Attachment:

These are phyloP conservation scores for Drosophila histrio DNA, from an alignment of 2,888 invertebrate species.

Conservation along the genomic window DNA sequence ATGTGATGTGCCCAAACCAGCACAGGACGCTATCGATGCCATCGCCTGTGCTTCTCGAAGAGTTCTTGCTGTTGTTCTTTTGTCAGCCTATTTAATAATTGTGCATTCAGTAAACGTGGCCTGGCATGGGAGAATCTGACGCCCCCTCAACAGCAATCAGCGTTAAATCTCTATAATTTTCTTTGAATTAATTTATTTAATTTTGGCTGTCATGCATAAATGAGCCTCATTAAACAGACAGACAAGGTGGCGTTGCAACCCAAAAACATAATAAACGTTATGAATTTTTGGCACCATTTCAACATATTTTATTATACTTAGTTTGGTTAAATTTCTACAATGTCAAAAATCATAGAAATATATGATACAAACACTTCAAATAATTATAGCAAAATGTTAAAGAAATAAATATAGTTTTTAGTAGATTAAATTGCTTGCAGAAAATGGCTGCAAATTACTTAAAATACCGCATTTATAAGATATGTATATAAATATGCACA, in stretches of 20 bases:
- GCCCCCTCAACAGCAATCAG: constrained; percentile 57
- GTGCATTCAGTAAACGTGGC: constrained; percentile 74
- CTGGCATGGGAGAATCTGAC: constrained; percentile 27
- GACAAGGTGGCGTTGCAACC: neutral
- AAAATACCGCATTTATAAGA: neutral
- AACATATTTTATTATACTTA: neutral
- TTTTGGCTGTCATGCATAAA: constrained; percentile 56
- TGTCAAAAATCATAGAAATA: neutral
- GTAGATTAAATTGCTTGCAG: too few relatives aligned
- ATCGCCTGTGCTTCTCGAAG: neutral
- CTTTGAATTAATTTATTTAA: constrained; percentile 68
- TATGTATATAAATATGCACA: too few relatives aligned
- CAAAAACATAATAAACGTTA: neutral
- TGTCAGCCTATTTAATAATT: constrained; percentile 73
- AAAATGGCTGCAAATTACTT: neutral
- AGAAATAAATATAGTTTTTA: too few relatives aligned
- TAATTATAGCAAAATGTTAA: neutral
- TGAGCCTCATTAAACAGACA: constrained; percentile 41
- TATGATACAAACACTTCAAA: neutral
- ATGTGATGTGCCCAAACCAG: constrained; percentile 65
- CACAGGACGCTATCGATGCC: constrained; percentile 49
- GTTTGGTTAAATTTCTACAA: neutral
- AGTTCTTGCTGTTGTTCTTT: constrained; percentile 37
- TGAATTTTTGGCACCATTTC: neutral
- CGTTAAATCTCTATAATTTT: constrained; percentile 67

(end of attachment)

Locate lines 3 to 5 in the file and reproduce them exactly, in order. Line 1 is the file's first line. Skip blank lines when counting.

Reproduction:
- GCCCCCTCAACAGCAATCAG: constrained; percentile 57
- GTGCATTCAGTAAACGTGGC: constrained; percentile 74
- CTGGCATGGGAGAATCTGAC: constrained; percentile 27